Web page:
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These are the most common mistakes companies make that land their workers fat settlements, according to employment lawyers

Money over a photo of an office
Employment lawyers say companies repeat some of these same mistakes again and again, and it could lead to big payouts for their workers.iStock; Rebecca Zisser/BI
  • Employers can fall into legal pitfalls leading to costly litigation brought by workers.

  • Employment attorneys say companies make common mistakes that could land them in legal trouble.

  • These mistakes could result in hefty settlement payments to employees, the lawyers say.

In businesses small and large, employers can fall into a series of legal pitfalls that could lead to both costly and damaging litigation brought by their workers.

The outcome could involve hefty settlements that employers are compelled to cough up to employees who brought workplace-related lawsuits against them.

Business Insider spoke with two high-profile employment rights attorneys about some of the most common mistakes companies make that can land them in legal hot water and compel them into making settlement payments to their workers.

1. Improper handling of employee complaints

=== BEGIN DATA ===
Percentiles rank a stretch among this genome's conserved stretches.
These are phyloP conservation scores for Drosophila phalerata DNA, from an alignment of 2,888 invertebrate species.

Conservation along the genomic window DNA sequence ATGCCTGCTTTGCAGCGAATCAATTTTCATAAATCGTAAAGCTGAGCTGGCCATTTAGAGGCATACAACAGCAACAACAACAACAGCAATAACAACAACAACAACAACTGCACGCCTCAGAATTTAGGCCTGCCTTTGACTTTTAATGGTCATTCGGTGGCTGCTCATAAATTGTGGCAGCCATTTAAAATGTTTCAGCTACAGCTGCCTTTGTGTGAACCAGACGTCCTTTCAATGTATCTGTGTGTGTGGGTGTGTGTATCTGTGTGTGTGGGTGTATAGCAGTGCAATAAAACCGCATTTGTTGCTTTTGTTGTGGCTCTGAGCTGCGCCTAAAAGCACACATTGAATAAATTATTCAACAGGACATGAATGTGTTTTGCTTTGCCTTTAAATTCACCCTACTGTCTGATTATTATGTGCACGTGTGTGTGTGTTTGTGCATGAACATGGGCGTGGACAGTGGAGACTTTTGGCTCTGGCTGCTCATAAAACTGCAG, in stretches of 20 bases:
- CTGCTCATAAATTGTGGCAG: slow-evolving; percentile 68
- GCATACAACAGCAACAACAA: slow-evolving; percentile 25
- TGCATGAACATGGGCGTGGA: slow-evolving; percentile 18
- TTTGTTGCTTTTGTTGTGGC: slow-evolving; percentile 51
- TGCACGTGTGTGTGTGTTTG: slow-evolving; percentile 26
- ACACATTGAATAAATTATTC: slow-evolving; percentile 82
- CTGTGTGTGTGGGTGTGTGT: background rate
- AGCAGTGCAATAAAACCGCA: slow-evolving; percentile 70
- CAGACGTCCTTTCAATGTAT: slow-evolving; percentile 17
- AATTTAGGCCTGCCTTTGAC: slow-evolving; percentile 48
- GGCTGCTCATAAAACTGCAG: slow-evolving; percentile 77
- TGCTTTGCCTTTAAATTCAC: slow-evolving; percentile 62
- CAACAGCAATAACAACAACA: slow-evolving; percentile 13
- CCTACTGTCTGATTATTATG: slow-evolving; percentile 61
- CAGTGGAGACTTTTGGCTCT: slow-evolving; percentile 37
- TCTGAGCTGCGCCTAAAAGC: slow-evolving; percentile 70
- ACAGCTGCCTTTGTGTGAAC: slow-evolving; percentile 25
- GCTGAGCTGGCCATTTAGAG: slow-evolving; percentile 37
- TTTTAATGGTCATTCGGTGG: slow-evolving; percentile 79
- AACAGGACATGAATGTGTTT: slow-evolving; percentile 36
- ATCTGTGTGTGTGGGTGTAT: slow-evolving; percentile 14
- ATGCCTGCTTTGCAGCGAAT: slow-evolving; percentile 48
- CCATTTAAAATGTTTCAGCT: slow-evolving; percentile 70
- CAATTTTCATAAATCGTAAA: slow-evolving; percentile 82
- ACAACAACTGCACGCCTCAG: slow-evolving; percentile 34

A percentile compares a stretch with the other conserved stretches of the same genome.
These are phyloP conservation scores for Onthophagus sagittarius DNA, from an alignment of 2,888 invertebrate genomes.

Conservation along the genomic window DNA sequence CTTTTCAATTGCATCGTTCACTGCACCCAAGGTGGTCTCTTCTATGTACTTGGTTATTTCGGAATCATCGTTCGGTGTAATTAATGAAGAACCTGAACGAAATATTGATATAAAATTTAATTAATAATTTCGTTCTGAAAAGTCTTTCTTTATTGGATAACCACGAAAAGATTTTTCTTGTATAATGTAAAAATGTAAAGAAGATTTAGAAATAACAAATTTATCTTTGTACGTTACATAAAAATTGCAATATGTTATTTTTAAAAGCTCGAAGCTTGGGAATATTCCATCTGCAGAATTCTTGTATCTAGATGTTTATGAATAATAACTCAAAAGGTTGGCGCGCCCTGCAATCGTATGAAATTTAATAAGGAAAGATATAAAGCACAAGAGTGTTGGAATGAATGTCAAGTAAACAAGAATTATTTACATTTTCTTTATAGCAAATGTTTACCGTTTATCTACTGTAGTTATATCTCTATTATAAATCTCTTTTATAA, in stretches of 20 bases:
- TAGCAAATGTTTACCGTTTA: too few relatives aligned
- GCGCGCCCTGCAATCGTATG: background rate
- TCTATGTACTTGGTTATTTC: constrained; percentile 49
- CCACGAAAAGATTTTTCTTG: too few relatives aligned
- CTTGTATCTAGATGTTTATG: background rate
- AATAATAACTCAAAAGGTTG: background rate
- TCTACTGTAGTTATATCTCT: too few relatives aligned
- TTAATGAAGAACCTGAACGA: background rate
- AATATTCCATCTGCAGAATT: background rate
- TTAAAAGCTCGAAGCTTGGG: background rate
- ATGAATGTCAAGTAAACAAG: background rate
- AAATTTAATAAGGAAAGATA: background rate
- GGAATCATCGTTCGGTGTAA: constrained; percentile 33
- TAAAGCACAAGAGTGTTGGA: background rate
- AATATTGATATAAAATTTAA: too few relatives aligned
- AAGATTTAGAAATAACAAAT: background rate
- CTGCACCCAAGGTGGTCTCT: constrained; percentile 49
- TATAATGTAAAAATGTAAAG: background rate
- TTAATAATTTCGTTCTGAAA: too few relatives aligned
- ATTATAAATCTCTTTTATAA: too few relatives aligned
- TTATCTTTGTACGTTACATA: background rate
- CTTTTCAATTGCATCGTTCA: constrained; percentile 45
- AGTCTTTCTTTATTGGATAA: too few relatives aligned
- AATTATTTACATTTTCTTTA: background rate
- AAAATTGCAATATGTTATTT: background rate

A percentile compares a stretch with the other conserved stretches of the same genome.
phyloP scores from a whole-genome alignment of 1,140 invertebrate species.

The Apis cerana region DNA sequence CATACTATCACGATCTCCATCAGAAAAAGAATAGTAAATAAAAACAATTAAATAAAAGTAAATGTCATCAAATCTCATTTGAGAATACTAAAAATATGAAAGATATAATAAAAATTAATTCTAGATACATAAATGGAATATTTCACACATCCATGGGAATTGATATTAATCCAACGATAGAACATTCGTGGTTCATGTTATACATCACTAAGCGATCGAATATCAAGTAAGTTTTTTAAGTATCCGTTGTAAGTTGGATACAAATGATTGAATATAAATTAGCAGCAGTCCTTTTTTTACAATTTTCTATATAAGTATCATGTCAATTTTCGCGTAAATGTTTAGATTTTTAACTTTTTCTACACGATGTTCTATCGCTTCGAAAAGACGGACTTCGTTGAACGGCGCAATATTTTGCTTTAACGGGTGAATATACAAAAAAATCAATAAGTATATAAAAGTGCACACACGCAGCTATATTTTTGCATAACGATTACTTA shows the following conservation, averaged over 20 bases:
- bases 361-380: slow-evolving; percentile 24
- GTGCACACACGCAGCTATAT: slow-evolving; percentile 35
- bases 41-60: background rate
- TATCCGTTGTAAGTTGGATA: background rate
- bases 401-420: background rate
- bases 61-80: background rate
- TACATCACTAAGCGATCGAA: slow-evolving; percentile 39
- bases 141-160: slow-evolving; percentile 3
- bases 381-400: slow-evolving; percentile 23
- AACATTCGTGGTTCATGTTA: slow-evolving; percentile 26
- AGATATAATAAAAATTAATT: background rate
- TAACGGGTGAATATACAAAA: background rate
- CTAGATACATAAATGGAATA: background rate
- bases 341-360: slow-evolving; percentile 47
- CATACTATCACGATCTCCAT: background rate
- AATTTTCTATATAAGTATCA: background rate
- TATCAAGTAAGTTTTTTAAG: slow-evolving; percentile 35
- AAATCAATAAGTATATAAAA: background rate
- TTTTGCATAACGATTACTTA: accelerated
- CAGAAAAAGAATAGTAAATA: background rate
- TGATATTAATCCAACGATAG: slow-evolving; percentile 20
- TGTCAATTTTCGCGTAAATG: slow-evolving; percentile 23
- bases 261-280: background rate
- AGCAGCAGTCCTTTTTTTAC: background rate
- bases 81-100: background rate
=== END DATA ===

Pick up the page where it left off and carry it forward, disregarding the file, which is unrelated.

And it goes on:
The vast majority of internal complaints that employers get are not considered legally protected under federal or state laws, but if employers "mess up" on ones that are protected — such as cases involving discrimination or harassment — it could be a "big deal" and open the door to legal liabilities, Ron Zambrano, the employment litigation chair at the California-based law firm, West Coast Trial Lawyers, told Business Insider.

If an employee reports that their supervisor has repeatedly made inappropriate advances, like asking them out on dates and sending them messages, and the company fails to address the situation, it can become a clear-cut case for the employee to take legal action and come out on top, according to Zambrano.

"That is easy, easy money" for the employee, Zambrano, who is suing the musicians Lizzo and Ye (formerly known as Kanye West), on behalf of ex-employees, said.

Having an under-trained human resources department could pose major legal troubles for a company, added David Gottlieb, a partner at the New York City-based employment law firm, Wigdor LLP.

People working in HR departments at companies may find themselves in a "tricky position" because they could deal with cases that involve the law, yet have no background in that realm, Gottlieb told BI.

"I can tell by the way things transpire when employees call [the law firm] with complaints that HR is not well trained on what the law is, and they're often not well trained on what the company's own policies are," said Gottlieb, who is one of the lead attorneys handling a blockbuster class action racial discrimination lawsuit against the NFL.